John McDonald – Sanford Bernstein

Okay, thanks. One quick follow up on credit cards. Can you give some color on your outlook for charge-offs in credit card? Maybe relative to employment? Maybe relative to the industry? Are you seeing a performance differential in your book between your partner cards and your generic bank cards?

Richard Davis

Bill, why don't you do that?

Bill Parker

Yes. First part, the relationship to unemployment, I think it's pretty clear to all of us that card losses do correlate with unemployment. Because of our prime nature of our book we do expect our losses to go up with unemployment but not to the level that I have seen in some of the other bank portfolios. So, it will, it will go up as unemployment rises through the balance of the year.

With regard to bank brand versus partner brand clearly the bank brand shows higher losses than the co-brand type activities but both portfolios are prime based, and basically have been operating in similar fashion.

Richard Davis

Also John, you would notice yet, you'll see it in the 8-K but our total 30 plus delinquencies are up compared to the fourth quarter but there is an improvement in the early stage delinquencies, which caused update certain level of tempered enthusiasm for the fact that the consumer might be starting to get more solid around their ability to manage their debt. And the long term due of that leads to credit card.

But as you see in our portfolio's performed with the best of all the large portfolios. I expect this to not only continue there but slightly separate itself from further because our consumers are performing quite well during this period. And our ability to restructure and work with them on cases where they need help has been quite successful.

John McDonald – Sanford Bernstein

Okay, thanks Richard. Some other banks have talked about that early stage bucket improvement on the 30-day delinquencies and maybe cited seasonality on that. Have you seen any evidence of seasonality there? Or, maybe a little more how to –

Bill Parker

–yes, there is. I mean, it is, there is a seasonal influence there. But last year I think the important distinction is last year we really didn't see any lift from the normal factory fund type payments of the seasonality of this year does appear to be actual lift from the seasonality.

Richard Davis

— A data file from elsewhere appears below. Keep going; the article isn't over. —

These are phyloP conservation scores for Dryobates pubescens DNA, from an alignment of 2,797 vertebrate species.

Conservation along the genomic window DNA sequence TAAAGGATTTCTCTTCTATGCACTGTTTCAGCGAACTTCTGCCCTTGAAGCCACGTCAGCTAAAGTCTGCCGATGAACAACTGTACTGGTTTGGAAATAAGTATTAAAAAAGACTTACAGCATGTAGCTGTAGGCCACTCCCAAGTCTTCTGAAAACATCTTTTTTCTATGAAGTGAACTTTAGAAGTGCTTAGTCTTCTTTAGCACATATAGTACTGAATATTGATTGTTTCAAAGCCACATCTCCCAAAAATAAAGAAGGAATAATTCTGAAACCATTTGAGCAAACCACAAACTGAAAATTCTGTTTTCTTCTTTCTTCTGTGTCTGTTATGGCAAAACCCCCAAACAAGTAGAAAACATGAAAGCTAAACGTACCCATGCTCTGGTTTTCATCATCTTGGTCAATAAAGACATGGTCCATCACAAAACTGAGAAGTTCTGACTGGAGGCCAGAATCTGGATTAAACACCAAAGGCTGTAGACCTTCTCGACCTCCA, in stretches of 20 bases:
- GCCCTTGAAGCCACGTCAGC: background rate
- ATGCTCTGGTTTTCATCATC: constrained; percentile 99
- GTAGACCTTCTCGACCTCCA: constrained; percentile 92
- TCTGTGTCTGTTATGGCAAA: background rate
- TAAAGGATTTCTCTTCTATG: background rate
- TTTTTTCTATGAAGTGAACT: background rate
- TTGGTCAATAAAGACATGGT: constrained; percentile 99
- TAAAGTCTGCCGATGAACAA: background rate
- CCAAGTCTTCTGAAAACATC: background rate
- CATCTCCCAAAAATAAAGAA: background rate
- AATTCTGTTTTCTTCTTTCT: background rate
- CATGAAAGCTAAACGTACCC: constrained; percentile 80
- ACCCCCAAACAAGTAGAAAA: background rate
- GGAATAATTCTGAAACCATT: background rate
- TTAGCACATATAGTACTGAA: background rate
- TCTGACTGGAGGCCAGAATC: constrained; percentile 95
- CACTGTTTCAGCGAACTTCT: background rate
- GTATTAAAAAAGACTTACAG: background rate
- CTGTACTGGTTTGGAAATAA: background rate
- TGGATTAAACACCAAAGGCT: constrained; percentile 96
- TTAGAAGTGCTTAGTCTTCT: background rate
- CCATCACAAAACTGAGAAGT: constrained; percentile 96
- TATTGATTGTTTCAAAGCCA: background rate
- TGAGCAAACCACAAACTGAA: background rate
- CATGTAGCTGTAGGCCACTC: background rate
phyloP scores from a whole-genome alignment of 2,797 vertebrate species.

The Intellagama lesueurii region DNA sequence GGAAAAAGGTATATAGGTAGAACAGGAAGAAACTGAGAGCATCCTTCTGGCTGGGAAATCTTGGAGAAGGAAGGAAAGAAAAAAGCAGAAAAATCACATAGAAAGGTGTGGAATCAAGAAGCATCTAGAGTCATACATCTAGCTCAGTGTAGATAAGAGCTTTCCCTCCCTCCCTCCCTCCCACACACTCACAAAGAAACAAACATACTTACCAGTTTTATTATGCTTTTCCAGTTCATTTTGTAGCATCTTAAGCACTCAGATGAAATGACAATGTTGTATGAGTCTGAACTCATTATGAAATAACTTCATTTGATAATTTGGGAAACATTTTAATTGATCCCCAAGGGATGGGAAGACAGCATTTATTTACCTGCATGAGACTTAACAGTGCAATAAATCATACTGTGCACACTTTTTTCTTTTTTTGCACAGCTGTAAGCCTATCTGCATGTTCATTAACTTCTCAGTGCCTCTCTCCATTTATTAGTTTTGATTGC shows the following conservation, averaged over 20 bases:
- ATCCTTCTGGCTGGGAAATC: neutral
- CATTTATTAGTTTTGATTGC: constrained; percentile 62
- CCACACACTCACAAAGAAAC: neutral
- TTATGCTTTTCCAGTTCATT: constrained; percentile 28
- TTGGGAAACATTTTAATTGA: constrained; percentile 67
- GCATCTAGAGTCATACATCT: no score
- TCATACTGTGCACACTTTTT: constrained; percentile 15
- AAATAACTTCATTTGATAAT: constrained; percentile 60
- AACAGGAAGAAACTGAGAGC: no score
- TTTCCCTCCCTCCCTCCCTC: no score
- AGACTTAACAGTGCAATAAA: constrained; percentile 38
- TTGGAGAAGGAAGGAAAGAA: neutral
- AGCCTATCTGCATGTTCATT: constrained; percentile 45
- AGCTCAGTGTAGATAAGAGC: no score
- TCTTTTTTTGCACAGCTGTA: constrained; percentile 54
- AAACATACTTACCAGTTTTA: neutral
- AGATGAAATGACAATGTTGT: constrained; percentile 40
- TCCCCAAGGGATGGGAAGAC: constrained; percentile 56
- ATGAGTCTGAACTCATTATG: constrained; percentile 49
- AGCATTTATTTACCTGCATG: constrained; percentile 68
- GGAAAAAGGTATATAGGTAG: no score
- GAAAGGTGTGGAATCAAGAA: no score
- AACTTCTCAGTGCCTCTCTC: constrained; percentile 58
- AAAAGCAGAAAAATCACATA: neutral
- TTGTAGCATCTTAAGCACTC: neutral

Like the old fashioned –

Bill Parker

–yes.

John McDonald – Sanford Bernstein

Okay, thanks very much.

Richard Davis

Thanks, John.

Operator

Your next question comes from Nancy Bush with NAB Research.

Bill Parker

Good morning, Nancy.

Nancy Bush – NAB Research

Good morning, guys. Richard, a question for you. There is a great deal of debate, becoming more heated in Washington, about whether the banks are actually lending or not. Can you just give us your take on this and there seems to be a belief that the banks are not lending, and should be. And this said, what more you can do to increase lending in line with your receipt of TARP funds?

Richard Davis

Miss Nancy, I think it's fair to say that it is individual bank related. And I think a lot of banks are lending and some of the, perhaps eight to 20 rules on the larger banks not being as aggressive in the entire period, is what you're seeing.

In our case, of course, we are lending and we've said that from the beginning. I reflect on yesterday's Wall Street Journal story that showed the February results compared to January where we're shown slightly below the median, and in fact we were down February over January, down by 4.4%.

To be very specific, our new originations and commitments were up 4.4%. Our commercial real estate was up but our commercial and industrial renewals were down for the month. If you look at the whole quarter, which we'll see eventually, that negative 4.4% was actually 3.6% for quarter one improvement over quarter four. So my first issue is, any one period of time picked at the wrong moment for the wrong optic, does not really, what is a suitable way of determining bank lending.

In our case, I went through my – in my early comments, all the net or the gross new loans we've made, but on the net position, this also gives you (inaudible) we're lending more than we did 90 days ago. And if you want to tie that to TARP, I suggest that we're good stories of the investment by the taxpayers. I think we can prove that any give – any time, under any period, to show that we're robustly making loans.

But, I will say that probably the most dangerous aspect of that is the number of credit worthy and interested borrowers that exist in this current downturn. And I think it's fair to say that banks, and even the government would make, take a risk by trying to align success of the economic recovery with the amount of lending that's accomplished. Because there's a number of customers who are neither as qualified as they were a year ago nor are they interested in exceeding additional levels of debt.

So, I think that the banks that are growing in this environment absolutely must be taking market share because I don't think overall there is more lending out of the market place at this stage of the recession. And I think it's fair to say that banks in general, in total, they reflect that and therefore be flat to negative. But individual banks they're actually making where they should be are dismissed as either making it up or not being able to justify their position because there is plenty of lending out there being accomplished.